Jun 21, 2010
It would be understandable error if, assuming you had nothing to go on but this one pair of pictures, you came to the conclusion that not much of anything really happened in Europe during the twentieth century.
The top picture shows the marketplace in Ghent, Belgium, in 1900; the lower photo was taken from the same vantage point in 2010. Of course everything in this part of town--the Korenmarkt--had already survived very nearly intact from about the 11th century until photography was invented and the streetscape could be snapped at the start of the 20th century. Presumably, nothing much was happening back then in that neck of the woods.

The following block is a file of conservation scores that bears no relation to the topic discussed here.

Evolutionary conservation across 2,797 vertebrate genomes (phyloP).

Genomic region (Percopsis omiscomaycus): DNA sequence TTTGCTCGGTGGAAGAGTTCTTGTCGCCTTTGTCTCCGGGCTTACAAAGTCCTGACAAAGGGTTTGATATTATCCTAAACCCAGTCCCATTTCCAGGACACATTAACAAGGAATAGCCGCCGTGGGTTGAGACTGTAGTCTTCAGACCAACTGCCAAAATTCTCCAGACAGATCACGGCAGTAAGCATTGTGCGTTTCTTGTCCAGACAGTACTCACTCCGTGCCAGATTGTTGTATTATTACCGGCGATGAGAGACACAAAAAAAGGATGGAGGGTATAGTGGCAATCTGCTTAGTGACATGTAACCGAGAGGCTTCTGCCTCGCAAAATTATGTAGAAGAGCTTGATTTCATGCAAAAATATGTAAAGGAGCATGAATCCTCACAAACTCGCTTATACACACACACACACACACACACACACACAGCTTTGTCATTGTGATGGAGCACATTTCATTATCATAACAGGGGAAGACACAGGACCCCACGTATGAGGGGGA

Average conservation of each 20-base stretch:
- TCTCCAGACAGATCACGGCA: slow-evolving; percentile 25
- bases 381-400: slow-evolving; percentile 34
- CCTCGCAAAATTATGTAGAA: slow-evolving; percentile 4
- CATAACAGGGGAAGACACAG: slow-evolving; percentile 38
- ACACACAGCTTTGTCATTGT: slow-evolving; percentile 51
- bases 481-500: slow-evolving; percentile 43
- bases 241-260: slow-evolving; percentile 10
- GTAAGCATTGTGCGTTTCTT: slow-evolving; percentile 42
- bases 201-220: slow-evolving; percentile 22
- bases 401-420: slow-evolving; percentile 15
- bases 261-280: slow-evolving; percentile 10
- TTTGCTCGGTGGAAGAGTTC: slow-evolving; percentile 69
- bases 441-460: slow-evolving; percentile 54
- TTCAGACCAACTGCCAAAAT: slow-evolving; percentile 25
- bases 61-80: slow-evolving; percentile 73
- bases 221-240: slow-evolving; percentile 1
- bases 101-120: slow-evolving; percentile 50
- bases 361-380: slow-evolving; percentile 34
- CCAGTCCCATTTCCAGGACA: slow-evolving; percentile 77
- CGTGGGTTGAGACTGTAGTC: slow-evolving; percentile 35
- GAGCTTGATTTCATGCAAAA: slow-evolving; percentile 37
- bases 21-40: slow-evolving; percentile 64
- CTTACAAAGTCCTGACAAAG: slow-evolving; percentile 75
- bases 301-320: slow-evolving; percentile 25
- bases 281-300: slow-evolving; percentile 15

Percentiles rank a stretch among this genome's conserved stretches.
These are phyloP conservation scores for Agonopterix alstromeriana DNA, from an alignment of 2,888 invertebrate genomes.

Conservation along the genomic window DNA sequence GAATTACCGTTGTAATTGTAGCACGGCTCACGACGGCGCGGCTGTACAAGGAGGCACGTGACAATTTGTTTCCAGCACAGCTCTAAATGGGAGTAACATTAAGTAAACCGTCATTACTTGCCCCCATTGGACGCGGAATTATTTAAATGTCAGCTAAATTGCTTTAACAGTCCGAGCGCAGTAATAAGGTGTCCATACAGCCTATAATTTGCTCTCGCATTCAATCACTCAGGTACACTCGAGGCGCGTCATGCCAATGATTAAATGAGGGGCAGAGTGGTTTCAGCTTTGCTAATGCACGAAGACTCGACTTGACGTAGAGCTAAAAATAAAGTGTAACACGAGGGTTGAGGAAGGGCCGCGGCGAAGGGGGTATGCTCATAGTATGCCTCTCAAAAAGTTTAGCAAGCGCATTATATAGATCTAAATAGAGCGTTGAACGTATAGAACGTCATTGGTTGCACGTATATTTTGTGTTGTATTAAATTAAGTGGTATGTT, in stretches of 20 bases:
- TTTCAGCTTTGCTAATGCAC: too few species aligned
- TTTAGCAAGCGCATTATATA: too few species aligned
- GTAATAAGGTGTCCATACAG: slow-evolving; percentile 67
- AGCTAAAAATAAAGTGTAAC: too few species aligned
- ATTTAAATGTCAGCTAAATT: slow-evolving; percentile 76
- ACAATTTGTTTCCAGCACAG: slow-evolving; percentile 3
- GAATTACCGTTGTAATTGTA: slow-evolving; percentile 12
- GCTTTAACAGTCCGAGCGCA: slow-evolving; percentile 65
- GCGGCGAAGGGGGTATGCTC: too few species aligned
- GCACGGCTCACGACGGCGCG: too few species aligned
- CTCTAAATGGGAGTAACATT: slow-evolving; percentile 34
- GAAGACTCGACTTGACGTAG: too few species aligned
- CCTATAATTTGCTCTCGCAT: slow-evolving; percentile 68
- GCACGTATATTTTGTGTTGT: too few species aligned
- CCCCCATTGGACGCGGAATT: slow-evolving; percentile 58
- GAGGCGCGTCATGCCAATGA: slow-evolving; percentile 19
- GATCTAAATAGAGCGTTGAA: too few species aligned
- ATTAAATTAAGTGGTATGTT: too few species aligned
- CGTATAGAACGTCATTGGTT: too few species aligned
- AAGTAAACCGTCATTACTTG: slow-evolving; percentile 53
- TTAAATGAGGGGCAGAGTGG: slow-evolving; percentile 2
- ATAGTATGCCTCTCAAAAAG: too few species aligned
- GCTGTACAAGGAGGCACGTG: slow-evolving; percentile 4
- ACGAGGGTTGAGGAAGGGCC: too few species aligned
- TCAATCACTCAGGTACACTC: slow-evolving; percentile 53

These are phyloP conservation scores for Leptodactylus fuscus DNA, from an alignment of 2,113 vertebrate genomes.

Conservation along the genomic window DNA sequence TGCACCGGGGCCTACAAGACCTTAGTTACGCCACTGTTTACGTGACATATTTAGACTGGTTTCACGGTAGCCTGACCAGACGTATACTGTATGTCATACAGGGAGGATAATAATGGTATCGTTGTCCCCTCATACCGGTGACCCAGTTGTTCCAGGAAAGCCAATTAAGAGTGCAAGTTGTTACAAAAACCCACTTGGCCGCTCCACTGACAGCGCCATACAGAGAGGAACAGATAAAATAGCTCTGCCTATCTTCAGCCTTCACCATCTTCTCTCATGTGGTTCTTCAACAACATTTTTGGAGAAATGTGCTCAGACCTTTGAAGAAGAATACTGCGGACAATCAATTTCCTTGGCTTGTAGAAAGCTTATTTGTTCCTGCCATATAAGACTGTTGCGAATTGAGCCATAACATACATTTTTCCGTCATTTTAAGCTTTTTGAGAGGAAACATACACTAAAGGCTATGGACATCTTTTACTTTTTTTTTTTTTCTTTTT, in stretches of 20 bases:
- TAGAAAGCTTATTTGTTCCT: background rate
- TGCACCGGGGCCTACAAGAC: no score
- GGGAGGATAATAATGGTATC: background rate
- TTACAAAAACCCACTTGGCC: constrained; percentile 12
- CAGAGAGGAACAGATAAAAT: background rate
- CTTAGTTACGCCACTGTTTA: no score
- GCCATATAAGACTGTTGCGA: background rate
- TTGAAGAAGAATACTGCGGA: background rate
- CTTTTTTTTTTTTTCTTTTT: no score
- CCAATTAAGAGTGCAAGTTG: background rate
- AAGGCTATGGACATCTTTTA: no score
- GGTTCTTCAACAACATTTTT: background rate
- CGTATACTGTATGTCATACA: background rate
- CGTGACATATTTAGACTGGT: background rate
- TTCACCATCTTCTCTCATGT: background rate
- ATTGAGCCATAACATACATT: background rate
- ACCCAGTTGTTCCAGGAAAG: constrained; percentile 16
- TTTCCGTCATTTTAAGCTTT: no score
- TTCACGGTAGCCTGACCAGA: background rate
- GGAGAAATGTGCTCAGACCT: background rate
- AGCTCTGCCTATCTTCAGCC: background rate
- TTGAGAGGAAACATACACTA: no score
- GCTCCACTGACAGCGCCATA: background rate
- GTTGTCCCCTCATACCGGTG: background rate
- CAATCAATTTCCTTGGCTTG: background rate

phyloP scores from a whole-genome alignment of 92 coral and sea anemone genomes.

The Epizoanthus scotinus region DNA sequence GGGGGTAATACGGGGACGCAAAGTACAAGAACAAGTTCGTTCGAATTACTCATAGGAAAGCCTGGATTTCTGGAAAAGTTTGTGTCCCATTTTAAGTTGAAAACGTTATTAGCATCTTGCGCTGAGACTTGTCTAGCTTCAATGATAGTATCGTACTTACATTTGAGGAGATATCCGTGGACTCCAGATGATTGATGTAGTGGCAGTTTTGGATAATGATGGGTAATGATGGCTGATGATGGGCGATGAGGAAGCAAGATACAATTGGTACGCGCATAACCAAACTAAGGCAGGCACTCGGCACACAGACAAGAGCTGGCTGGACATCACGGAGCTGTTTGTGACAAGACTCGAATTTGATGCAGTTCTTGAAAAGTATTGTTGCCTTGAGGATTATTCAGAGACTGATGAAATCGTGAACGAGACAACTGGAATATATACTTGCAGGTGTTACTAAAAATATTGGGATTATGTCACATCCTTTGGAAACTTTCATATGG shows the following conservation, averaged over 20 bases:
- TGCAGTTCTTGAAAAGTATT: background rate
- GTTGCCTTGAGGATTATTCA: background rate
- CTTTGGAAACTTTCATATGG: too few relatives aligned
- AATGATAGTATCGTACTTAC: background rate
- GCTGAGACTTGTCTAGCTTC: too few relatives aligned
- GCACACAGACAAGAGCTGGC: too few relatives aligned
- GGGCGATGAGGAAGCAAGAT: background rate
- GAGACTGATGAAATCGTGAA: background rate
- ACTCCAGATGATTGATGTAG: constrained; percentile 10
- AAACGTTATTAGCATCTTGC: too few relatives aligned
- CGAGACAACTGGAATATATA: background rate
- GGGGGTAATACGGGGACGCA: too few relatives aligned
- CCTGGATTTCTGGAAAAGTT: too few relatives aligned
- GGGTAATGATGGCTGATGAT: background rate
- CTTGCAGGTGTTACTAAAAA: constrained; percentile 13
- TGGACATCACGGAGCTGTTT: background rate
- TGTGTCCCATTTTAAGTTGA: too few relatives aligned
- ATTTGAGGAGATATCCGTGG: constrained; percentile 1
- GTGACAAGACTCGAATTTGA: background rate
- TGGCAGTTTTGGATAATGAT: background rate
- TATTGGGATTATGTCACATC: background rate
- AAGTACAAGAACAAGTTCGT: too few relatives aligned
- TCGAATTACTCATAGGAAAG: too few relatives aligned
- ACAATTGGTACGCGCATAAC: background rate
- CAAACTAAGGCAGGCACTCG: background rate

Except for Paris, Ghent was the largest and wealthiest city in Europe until the late Middle Ages. In the United States, old parts of cities tend to survive intact if the city experiences prolonged poverty, during which time redevelopment is economically unattractive. I don't know if the same dynamic accounts for neighborhoods that last a thousand years in Flanders and the rest of Europe.